by Stephen Dansiger, PsyD, LMFT & Holly Daniels, PhD, LMFT
C4 Events was fortunate to have Dr. Dansiger and Dr. Daniels present at the 10th annual WCSAD. If you missed WCSAD, we hope to see you next year, May 28-31.
Addiction, the art of surviving existence while paradoxically dying a slow death, begins long before one picks up a drug. The ACE study (1998) reveals that adverse childhood experiences are at the root of physical, psychological, and behavioral negative outcomes such as medical conditions, substance use disorders (SUD), and early death. Relational trauma, a common adverse childhood experience, results in a lack of connection and serves as a predictor of SUD, which upon deeper inspection are disorders of isolation. Perhaps this is why involvement in peer support groups leads to recovery for so many people: connection is an antidote for SUD.
Science continues to inform us that the philosophical underpinning of SUD is no longer a question of nature or nurture, but rather how nurture dances with nature. Despite popular belief, heritability is only part of the complex portrait of addiction. The complicated foundation of SUD is further intensified through the effects of repeated drug use. Neuroadaptations, which occur as a result of substance abuse, are progressive changes in the structure and function of the brain, enduring long after an individual stops using substances. Melded together, trauma, genetics, and changes in brain structure and function resulting from repeated and prolonged drug abuse indicate that the bedrock of successful addiction treatment is long-term, trauma-focused care.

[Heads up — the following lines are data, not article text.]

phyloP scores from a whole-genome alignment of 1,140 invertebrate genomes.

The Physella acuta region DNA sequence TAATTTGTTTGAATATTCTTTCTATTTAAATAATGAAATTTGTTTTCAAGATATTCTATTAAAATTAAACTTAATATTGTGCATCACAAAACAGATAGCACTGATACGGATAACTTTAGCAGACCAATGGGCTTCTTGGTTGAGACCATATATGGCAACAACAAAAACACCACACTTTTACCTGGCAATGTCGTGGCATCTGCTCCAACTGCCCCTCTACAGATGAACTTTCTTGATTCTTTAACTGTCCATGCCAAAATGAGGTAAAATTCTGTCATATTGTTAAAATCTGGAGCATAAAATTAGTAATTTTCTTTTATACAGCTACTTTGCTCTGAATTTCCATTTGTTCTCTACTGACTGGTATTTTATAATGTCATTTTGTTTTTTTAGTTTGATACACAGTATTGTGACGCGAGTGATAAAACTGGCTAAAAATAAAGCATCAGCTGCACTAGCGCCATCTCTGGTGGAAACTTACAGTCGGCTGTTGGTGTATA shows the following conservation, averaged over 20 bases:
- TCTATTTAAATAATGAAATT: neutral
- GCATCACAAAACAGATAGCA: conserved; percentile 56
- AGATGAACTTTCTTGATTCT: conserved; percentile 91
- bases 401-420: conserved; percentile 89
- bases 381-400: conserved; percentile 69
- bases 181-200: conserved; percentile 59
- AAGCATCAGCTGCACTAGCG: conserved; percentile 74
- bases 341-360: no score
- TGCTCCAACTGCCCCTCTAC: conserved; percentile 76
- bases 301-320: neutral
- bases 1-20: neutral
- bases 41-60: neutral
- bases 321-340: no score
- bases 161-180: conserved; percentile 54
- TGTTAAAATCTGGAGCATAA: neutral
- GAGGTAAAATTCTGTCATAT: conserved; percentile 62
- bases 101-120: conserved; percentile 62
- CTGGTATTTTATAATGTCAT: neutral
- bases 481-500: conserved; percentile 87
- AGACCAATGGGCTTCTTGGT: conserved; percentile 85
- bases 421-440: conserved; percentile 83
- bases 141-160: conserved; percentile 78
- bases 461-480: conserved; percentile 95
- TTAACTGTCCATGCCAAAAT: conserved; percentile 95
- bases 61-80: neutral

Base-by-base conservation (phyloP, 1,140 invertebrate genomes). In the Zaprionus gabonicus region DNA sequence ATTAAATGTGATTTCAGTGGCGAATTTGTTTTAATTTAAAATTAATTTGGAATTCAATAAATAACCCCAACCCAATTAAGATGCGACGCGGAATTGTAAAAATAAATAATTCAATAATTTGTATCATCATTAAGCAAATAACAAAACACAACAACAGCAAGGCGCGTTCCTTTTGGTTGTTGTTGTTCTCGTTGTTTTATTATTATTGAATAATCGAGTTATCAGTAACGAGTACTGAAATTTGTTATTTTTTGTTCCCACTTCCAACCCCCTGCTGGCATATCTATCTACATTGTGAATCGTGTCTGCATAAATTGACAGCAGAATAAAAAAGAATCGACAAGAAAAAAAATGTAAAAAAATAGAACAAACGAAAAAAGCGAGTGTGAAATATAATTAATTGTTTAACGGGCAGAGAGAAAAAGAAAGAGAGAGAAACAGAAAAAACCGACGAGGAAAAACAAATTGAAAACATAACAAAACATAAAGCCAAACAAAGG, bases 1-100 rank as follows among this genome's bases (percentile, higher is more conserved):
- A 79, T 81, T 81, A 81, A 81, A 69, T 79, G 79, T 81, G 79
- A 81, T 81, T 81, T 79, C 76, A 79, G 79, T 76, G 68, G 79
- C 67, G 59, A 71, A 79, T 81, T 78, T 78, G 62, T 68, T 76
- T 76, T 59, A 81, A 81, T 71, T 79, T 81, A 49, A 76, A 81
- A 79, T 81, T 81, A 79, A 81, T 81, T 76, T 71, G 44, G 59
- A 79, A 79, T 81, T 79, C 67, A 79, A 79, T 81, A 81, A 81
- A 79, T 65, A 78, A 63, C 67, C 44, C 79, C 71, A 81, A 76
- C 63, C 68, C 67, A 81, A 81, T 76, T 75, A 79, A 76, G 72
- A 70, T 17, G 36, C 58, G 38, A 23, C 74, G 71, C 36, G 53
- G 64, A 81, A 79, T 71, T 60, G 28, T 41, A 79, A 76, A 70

Executing clinical care with a trauma-focused philosophy assumes that unhealed trauma plays a major role in presenting issues. It has always been our conviction that to treat addiction, one must treat trauma. Research reveals that the effects of trauma, which were once thought to be invisible, actually leave lasting, detectable imprints on the brain and body. Considering that the roots of SUD have been sustained over time, the logical treatment response must be prolonged as well. Treatment for SUD and other addictive behaviors continues to evolve. Accreditation and government agencies now mandate that treatment include trauma-informed modalities. Although this is a positive step forward, progress still needs to be made if we are ever going to provide evidence-based treatment with integrity.